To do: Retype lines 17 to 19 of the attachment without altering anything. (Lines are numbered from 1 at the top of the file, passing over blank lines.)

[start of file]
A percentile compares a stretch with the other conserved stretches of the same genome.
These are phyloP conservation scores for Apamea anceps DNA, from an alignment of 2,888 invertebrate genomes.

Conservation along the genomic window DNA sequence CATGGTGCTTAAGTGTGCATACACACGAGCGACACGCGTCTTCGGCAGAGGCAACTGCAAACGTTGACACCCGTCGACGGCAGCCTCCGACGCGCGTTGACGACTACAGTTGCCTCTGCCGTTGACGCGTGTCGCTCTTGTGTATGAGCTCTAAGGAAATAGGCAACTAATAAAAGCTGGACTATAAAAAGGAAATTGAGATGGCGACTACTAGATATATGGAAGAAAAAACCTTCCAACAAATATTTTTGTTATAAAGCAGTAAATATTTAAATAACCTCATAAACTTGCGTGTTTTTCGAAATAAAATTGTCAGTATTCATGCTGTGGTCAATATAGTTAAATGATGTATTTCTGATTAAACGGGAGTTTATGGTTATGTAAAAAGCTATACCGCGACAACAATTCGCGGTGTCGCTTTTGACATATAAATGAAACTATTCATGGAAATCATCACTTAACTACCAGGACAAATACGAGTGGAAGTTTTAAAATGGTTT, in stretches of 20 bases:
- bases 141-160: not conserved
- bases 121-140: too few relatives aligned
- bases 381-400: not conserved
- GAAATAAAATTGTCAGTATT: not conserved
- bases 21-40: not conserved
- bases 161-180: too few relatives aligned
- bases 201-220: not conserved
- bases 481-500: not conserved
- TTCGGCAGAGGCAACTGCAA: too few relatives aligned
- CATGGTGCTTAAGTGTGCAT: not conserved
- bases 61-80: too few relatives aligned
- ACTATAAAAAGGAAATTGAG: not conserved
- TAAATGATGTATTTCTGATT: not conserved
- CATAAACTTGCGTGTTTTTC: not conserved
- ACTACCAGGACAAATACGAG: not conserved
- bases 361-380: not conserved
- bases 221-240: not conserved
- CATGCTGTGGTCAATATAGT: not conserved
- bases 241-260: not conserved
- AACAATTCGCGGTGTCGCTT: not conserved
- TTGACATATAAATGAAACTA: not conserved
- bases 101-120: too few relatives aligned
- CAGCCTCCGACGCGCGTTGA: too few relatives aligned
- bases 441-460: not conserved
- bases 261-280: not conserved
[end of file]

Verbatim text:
- CATAAACTTGCGTGTTTTTC: not conserved
- ACTACCAGGACAAATACGAG: not conserved
- bases 361-380: not conserved